Have you ever seen a barn quilt? If you have not, it’s a large piece of wood that’s painted to look like a quilt or a quilt block and placed on the side of a barn. I first noticed them on a trip to Tennessee a few years ago. I thought they were so beautiful and recently I wanted to replicate it in someway. I have no barn but I have seen people create these for indoor wall art on a smaller scale. I kept thinking about ideas though. Then I thought how pretty it would be as a garden flag. I wasn’t sure how it would turn out, but I am happy to say it turned out so good! They look so pretty sitting among the plants or even on a mailbox. Though they are heavier than a fabric garden flag, the metal flag holders are stable enough to hold them. Read on for the tutorial.
- Wood Cut in a Square Shape (I used a 1″ x 12″ x 4′ piece of whitewood and was able to cut four pieces out of it…. If you are not familiar with buying wood, note that they aren’t usually the width it says it is. For instance, it says this was 12″ wide but it’s really 11.25″, which means I had to cut them every 11.25″ instead of 12″)
- Optional: Wood Stain
- Paint (I used acrylic craft paint and chalk paint. I recommend the chalk paint as it goes on thicker. I only had to do two layers of paint with the chalk paint versus many more of acrylic to get the coverage I wanted.)
- Small Angled Paint Brushes
- 2 Screw Eyes (I used the #12 x 1-3/16 in size)
- 2 S Hooks (the ones that are closed and look more like an 8…. I used size 1-5/8 in)
- Optional: Black Spray Paint (I used Rust-Oleum Flat Protective Enamel in Black)
- Outdoor Sealant (I used Minwax Spar Urethane Indoor/Outdoor Clear Semi-Gloss)
- Print out of desired quilt square (Make sure it’s a square and in the size that you are making. I made mine so they were slightly under 11.25″)
- Pen or Pencil
- Other supplies: Cup with water for cleaning paint brushes/Paper Towels for clean up/Something to protect surface where you are painting
1. Find a Quilt Square that you would like to paint. I just went on Pinterest and searched “quilt square” to find images. The simpler patterns are the easiest to paint. That pineapple one took a lot longer than the others. Save the image you want and resize it to the size of your wood. The images I found had some space on the edges so when I cut it out the paper was the same size of the wood but the image was smaller.
2. Stain the wood if desired and let it dry before the next steps. I used Minwax Dark Walnut.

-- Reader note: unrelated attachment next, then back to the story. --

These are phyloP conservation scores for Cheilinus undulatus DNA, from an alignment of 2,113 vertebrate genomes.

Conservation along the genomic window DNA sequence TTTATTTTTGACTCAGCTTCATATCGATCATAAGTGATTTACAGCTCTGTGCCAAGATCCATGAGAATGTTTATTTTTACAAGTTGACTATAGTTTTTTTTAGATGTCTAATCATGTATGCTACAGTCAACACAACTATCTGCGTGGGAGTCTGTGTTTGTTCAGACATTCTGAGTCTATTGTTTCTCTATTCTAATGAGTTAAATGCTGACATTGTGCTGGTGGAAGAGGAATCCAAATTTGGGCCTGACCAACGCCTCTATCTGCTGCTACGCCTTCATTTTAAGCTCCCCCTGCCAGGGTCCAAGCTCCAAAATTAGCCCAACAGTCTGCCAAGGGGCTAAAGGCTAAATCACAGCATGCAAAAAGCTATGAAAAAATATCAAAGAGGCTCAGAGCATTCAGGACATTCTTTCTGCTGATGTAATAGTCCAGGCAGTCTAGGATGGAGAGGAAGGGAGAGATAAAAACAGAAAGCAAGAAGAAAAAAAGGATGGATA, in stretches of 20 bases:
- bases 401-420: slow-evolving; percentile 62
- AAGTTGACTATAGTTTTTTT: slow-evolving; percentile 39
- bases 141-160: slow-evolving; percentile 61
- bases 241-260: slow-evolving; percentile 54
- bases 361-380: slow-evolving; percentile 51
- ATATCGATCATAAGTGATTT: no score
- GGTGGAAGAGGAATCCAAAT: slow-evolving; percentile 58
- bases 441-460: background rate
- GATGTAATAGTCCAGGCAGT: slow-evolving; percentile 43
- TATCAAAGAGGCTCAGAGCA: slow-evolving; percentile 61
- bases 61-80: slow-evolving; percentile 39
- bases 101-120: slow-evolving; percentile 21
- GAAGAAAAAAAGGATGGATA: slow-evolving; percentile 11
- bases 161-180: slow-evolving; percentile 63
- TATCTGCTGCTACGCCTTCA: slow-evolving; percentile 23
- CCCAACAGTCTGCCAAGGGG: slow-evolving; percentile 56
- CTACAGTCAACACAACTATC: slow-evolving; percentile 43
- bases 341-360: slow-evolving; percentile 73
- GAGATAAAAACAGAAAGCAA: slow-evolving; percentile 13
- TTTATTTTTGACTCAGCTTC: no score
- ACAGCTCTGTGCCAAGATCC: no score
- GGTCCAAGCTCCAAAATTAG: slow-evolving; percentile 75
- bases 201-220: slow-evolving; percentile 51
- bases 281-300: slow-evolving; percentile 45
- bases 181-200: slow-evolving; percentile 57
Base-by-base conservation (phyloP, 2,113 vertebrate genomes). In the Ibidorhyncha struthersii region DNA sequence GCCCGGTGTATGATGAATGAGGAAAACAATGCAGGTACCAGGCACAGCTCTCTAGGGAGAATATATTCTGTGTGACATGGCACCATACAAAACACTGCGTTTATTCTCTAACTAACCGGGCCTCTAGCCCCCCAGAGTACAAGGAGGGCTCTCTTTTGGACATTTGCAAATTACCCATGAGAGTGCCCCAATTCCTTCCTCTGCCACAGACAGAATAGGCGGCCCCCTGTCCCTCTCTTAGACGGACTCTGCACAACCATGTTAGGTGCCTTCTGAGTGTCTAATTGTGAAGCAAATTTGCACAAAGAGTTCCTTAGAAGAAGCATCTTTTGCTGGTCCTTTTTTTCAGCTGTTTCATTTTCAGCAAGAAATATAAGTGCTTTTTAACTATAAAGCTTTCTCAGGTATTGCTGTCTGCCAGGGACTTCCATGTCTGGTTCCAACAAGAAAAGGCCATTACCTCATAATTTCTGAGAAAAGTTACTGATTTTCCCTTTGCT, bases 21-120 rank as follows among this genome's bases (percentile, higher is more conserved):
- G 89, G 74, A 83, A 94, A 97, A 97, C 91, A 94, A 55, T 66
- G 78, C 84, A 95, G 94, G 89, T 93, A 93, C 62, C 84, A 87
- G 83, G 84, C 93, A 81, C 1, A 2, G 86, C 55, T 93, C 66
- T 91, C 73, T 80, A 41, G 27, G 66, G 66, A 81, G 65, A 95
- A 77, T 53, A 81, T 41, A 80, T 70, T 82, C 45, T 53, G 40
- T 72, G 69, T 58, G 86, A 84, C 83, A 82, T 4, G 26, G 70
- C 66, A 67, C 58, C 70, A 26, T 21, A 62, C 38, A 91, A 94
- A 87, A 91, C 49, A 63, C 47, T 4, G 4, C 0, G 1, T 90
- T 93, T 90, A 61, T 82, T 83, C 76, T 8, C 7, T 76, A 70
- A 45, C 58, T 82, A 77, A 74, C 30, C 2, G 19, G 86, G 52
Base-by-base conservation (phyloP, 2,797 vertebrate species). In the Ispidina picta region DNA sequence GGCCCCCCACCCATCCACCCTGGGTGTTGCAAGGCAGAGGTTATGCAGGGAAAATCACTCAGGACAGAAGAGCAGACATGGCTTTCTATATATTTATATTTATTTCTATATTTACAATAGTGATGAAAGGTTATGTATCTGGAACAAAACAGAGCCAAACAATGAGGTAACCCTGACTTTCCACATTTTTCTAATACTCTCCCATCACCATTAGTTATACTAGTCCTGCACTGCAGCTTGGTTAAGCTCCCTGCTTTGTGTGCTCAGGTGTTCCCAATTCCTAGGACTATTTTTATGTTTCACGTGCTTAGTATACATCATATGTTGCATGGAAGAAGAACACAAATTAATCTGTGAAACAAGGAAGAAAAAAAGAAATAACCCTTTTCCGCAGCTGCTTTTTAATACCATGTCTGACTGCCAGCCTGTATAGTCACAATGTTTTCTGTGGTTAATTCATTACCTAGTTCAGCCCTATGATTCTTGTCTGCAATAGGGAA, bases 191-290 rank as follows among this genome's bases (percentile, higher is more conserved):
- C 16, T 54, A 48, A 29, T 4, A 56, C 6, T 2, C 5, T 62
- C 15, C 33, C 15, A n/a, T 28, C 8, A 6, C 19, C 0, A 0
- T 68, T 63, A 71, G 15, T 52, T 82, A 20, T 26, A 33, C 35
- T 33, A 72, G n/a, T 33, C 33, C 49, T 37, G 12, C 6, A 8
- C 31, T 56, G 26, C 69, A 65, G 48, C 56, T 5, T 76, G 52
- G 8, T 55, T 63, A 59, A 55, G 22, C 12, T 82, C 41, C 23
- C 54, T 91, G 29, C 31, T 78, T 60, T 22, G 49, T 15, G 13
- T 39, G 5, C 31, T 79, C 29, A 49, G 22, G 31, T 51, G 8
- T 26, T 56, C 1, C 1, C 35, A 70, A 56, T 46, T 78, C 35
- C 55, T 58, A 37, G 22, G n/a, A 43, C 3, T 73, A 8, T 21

3. Flip the print over and use chalk to go over all of the lines of the image.
4. Flip back over and place on top of wood. Use a pen to go over all of the lines. Press down hard but not too hard that you go through the paper or make huge dents in the wood.
When you remove the paper you will be able to see the chalk lines.
5. Paint in areas with desired colors. I found that using angled brushes make for a much easier painting job. Trust me 🙂 If you can, grab a few sizes so you can find the size you like best.
6. Flip over and repeat steps 3-5 on the other side, making sure to have the pattern and colors all the same way as the first side. Then when it’s up, it looks like the same on both sides, unless of course you want to do two different things on each side.
Note: You might find you will need to do more than one coat of paint for good coverage. I discovered I liked using chalk paint better because it had better coverage and I didn’t have to do more than two coats.
Tip: I found that I could flip the wood and place on it on these painters’ tripods after the first coat so I could start painting on the second side while I waited for the first side to dry.
7. When the paint is all dry, wipe off any extra chalk with a wet paper towel. Then you will need to add two or more coats of an outdoor sealant. You can do more coats if you want, but I think two will be sufficient. If you keep these outside often, you will probably want to reapply every few months or so. This will help protect it from the outdoor elements.
8. Spray paint the metal screw eyes and s hooks if you like. I wanted them to be black so it blended it with the black flag hook we already had.
9. When those are dry, hand twist the screw eyes into the wood. I went in two inches from each side for placement.
10. Use pliers to slightly open one end of the S hooks. This makes it easy to place the flag on but it’s still closed enough that the flag won’t fall off.
11. Place the closed ends of two S hooks on the garden flag holder. Then put the S hooks through the screw eyes and slide flag into desired placement. Make sure to bring it inside if the weather is going to be bad (ex: hurricane, snow, windy, etc).
I took the above pictures so you can kind of see how it looks with each side looking the same. The colors really pop! This is such a fun project for a craft night or to make for gifts. You can pick seasonal or holiday colors to make it festive. Please make sure to share if you make one! Share on instagram and tag me and use #happytogetherbyjess so we can all see them or share on the facebook page 🙂 Happy crafting! -jess